I haven't seen blasters of ST2 yet (Blowout had hobby boxes for $50+) but I'm hoping there's some kind of continuity with the design. Also I have to find someone with the 42 ST1 singles we're missing...

Do you have a favorite Stranger Things character? Least favorite? 

Thanks for reading!


Friday, August 23, 2019

A Repack and a Pancake Stack

I had planned to post part two of my Target break today... until I got Stacked!

I've seen this calling card before on the blogs, and until yesterday I did not know the identity of the Pancake King. Based on the generosity of a certain blogging legend I should not have been surprised.

Before I reveal what Wes sent my way, here are the highlights from the basketball repack I picked up. I shy away from baseball and hockey repacks since there's a greater chance I end up with a stack of dupes (although if I ever see those long-ass 200 card repack cubes again I'll pick one up because they are awesome.) The Walgreens by my last job had football repacks and it's probably a good thing I changed jobs or I would have bought them at least once a week.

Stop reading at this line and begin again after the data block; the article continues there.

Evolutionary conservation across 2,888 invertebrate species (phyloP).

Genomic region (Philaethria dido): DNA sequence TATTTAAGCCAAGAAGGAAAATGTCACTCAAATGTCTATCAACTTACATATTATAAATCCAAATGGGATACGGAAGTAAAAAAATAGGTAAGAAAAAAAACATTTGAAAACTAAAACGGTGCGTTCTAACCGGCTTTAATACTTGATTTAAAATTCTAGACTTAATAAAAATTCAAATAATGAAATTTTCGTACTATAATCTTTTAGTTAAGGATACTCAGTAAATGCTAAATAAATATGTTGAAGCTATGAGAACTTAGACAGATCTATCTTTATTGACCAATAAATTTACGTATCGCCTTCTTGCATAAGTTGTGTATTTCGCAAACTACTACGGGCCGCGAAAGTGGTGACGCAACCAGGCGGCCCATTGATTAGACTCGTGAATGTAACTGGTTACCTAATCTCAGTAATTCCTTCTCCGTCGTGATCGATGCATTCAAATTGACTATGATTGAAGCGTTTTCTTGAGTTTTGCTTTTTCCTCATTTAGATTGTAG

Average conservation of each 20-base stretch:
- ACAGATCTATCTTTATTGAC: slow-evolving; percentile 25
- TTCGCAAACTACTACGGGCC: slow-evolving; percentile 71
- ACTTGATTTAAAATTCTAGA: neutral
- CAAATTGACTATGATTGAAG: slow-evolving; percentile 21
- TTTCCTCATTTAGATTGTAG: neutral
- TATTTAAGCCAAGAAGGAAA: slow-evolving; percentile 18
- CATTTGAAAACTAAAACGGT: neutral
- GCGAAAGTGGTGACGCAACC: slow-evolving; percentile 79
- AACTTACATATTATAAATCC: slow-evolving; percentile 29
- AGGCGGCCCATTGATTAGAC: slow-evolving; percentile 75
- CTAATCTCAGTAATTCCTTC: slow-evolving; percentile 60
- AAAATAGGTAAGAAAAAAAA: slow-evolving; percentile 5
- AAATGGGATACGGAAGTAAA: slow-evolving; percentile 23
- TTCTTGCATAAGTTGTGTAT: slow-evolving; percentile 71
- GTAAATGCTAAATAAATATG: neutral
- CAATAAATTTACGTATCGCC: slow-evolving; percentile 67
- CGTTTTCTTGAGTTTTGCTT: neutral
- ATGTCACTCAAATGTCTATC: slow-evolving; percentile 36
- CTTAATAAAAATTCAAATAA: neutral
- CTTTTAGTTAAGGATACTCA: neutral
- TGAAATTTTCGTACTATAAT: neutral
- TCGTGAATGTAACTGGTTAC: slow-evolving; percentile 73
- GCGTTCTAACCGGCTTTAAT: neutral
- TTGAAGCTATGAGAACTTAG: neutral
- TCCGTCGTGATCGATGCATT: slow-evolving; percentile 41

This is all a long-winded way of saying that basketball repacks are my safest bet. Let's see what $5 got me: 

A couple of Charlotte Hornets (including Grandmama) and a couple of Craig Hodges cards, plus a Tim Hardaway RC get this repack started.

Reign man! Was Shawn Kemp fun to watch or what? The two cards from 1992-93 Ultra will help my set build, and the Frank Johnson Topps card makes me want to order a retro Suns jersey.

More star power here, including an Olajuwon for my PC, another Coleman, a red-haired Rodman, and a C-Webb with a Shaq cameo.